Question: What chemicals can do this?

Ottavio Arancio:  There are many chemicals that one can use to enhance memory and there are many proteins that are relevant to the process of learning and memory.  For instance, all chemicals that act on a particular gene by the name of CREB that they stimulate this gene and they can do in several different ways, are all molecules that in animals work quite well at enhancing memory. 

Question: Are these chemicals available now?

Ottavio Arancio:  No, they are.  They are available, but we can give an extra additional amount.  What we do with these chemicals, we take advantage of knowledge of what normally happens in nature and we little bit push in this.  Aiding disease is even easier because sometimes if in disease we find out one of these chemicals is less in lower amount than what it would be normally we just help the process by giving it artificially.

Question: Is Alzheimer’s inherited genetically?

Ottavio Arancio:  With respect to that I have to say that less than 5% of Alzheimer’s disease are genetically transmitted, so 95% are not genetically transmitted and generally speaking the ones that are genetically transmitted they tend to occur at earlier ages than, although it is not a general rule, but more often people who have it because of genetic reasons that 5% of the people… population have it at earlier ages, but only 5% or less than 5%, about 5, around that number.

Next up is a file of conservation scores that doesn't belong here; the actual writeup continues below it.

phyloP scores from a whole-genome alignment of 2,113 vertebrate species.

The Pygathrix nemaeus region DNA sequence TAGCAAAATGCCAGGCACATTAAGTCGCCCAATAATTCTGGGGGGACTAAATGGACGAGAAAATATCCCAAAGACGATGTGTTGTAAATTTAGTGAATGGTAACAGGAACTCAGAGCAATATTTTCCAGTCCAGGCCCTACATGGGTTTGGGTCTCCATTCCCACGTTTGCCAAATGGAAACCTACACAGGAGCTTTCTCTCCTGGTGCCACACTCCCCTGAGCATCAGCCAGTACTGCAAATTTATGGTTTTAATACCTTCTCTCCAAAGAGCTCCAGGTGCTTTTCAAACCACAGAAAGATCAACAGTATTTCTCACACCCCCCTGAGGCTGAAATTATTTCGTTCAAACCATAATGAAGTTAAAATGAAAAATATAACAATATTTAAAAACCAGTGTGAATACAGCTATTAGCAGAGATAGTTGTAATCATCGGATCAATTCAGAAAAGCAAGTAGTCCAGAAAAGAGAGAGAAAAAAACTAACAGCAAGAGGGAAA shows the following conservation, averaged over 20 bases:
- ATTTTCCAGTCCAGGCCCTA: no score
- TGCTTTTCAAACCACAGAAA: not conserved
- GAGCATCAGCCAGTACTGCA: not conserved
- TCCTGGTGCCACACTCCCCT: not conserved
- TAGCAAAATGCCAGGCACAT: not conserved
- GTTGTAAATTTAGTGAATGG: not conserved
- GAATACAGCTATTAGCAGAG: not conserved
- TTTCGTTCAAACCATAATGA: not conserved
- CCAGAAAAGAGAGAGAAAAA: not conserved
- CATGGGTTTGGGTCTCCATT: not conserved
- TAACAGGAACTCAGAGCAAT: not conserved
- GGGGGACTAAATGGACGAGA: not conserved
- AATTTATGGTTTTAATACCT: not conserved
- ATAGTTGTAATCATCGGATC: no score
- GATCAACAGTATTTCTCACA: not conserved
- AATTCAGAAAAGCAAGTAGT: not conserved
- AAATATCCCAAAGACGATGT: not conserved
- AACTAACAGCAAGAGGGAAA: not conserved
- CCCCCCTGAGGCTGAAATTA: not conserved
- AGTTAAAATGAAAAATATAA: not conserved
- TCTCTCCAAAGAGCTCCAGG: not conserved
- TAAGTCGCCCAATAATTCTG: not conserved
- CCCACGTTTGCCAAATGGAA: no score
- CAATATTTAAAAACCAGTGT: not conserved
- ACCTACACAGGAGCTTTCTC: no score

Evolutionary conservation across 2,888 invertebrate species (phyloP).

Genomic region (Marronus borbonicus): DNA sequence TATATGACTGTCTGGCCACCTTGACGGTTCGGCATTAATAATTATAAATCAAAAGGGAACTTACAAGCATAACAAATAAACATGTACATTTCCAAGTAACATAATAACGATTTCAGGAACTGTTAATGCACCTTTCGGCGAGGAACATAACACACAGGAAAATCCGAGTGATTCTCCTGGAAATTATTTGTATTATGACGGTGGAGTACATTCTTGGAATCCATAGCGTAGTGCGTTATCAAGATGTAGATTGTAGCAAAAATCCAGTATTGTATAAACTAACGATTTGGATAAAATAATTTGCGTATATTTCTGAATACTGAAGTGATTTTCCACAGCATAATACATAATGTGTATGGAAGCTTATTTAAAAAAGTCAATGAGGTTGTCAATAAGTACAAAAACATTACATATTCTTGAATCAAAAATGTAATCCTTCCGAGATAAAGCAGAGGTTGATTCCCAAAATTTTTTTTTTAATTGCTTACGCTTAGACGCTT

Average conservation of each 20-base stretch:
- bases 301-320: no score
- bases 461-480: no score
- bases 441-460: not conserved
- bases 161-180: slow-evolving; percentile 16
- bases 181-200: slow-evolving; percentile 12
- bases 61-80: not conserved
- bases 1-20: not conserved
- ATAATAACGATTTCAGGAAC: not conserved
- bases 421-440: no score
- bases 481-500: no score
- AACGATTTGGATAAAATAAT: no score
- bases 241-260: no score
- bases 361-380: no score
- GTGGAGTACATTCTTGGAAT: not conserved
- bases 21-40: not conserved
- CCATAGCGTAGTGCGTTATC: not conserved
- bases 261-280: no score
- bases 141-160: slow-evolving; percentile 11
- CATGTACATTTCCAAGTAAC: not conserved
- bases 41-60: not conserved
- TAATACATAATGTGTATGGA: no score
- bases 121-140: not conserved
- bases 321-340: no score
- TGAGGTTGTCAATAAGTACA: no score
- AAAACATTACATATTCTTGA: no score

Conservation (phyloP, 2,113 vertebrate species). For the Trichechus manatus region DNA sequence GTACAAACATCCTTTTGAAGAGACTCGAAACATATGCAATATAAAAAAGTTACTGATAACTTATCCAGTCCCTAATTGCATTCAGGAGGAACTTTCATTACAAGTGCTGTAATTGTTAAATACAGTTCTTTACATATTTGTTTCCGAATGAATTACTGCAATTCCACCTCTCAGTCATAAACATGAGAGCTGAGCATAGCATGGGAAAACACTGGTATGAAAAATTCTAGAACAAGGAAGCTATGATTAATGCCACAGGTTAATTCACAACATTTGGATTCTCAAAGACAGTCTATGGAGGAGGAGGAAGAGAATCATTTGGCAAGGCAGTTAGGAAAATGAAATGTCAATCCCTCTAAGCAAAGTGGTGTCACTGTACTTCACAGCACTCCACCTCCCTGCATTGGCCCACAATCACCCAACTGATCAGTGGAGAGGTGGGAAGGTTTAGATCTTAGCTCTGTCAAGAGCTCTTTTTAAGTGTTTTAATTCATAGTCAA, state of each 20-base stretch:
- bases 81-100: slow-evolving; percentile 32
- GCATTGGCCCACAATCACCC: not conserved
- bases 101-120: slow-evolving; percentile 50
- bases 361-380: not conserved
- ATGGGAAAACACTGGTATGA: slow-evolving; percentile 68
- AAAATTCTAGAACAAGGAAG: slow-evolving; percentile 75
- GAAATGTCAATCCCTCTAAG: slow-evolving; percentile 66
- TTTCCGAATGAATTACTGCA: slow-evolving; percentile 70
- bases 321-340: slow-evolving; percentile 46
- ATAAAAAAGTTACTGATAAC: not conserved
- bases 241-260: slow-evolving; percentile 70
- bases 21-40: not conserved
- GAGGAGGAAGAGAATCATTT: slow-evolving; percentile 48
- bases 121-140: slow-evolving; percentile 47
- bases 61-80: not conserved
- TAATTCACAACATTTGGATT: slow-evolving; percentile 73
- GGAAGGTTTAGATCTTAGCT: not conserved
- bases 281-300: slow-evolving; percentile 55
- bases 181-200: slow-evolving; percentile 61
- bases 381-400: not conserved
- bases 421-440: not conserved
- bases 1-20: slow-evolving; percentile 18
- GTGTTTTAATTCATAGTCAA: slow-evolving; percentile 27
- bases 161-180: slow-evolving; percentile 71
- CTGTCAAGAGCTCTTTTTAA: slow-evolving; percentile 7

Question: Does the likelihood of acquiring Alzheimer’s vary across cultures?

Ottavio Arancio:  It’s not that in China there is more than America or less or in Europe there is more or less than here and there, but there are particular populations that in particular circumstances that could lead to dementia and because of the habits of those you know populations.  It’s just there are small groups of people.  For instance, in the Pacific there were populations that used to eat the brain of the dead people and then they were transferring disease, which one of the symptoms of this disease was dementia and they were all developing dementia, so over there, there was a higher incidence of dementia just because this habit of eating the brain of the people that were dead the therefore like an infectious disease.  They were transferring the disease and there were higher incidence of people affected by disease.  Once this was found and this habit was stopped then the incidence of disease became the same as with in other populations.

Question: Who is most likely to get Alzheimer’s disease?